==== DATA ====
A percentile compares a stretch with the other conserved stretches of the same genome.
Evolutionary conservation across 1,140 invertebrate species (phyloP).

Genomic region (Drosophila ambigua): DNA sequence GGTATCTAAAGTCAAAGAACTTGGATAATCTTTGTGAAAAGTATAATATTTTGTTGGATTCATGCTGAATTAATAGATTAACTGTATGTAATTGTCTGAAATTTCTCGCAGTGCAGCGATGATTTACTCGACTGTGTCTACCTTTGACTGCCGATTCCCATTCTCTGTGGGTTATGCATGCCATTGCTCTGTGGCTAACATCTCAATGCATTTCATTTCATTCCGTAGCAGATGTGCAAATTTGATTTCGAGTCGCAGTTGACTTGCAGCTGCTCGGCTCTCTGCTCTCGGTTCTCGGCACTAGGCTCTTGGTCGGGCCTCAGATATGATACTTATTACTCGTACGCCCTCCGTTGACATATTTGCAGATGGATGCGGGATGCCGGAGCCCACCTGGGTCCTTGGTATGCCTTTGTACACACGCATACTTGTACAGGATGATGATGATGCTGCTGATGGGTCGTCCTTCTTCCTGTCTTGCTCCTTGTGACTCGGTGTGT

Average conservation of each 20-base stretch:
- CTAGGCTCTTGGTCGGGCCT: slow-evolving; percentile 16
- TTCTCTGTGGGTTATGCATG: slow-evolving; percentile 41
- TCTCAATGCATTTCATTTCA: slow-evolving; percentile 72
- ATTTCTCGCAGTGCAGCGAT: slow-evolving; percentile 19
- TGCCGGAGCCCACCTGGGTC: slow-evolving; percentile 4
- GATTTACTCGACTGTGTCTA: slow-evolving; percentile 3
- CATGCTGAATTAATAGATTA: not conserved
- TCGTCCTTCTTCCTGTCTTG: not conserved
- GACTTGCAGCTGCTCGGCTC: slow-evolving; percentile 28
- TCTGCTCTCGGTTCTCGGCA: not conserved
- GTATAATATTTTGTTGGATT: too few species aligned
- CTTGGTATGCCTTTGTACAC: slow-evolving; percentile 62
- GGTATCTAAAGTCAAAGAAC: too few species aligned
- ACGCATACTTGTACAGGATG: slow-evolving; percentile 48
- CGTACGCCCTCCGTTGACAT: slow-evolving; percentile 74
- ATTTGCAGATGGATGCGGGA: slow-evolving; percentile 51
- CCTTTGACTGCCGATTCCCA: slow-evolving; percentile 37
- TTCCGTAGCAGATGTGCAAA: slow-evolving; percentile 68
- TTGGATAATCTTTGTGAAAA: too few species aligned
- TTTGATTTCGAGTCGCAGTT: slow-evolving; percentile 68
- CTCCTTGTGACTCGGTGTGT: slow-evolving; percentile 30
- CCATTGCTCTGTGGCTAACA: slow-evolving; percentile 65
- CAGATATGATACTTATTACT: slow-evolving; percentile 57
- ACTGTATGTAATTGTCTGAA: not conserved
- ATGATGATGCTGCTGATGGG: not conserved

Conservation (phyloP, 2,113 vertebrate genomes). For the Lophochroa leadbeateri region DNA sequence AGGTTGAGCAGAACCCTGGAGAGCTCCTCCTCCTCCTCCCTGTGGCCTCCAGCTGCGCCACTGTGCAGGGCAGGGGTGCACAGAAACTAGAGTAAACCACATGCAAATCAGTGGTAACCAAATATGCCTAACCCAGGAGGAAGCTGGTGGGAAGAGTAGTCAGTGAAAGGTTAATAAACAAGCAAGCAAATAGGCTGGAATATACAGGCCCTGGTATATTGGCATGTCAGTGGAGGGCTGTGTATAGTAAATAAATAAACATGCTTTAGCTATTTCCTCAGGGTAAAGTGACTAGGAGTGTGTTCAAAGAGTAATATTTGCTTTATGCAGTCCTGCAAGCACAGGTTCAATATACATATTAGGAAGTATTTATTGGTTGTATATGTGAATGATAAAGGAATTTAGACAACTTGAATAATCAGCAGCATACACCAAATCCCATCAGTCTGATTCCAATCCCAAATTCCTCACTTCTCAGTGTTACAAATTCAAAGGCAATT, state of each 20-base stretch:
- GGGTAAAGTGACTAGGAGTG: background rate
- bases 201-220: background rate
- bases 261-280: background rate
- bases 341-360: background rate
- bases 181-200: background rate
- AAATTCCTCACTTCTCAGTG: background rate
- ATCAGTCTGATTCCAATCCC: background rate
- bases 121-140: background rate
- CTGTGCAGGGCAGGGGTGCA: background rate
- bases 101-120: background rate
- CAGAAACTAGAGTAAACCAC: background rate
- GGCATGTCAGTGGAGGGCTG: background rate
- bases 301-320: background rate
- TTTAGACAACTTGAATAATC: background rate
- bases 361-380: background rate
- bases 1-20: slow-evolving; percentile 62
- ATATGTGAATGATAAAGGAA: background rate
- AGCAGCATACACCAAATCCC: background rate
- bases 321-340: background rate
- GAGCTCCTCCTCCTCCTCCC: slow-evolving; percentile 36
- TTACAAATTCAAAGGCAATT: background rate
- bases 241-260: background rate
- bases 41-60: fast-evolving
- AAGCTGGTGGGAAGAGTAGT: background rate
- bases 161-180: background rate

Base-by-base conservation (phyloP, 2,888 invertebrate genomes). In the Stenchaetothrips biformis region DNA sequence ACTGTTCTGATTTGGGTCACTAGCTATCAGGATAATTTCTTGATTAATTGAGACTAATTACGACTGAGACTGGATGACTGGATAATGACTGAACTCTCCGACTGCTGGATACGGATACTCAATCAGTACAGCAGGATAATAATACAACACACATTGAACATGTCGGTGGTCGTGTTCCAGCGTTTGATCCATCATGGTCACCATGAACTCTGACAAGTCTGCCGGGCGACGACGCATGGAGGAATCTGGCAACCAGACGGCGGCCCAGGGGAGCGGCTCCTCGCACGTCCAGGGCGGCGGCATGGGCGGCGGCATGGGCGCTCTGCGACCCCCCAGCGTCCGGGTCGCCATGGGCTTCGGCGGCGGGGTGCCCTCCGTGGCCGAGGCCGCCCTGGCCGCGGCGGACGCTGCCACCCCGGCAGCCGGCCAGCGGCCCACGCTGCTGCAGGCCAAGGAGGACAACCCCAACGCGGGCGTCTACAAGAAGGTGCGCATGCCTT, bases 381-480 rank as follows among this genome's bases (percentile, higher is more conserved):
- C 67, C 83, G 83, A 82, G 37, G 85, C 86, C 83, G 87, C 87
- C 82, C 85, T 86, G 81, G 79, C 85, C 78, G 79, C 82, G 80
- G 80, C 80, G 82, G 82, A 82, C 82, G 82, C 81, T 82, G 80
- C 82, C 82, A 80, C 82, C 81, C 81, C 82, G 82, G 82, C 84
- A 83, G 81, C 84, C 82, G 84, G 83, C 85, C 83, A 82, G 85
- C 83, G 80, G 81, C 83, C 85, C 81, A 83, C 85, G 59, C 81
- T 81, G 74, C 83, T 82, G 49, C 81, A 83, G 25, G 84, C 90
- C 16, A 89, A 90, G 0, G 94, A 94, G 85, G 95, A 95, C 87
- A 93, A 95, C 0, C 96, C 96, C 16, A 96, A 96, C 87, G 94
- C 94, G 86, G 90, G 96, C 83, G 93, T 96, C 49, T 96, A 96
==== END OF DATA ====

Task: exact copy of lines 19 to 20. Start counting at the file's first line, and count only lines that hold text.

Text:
- CGTACGCCCTCCGTTGACAT: slow-evolving; percentile 74
- ATTTGCAGATGGATGCGGGA: slow-evolving; percentile 51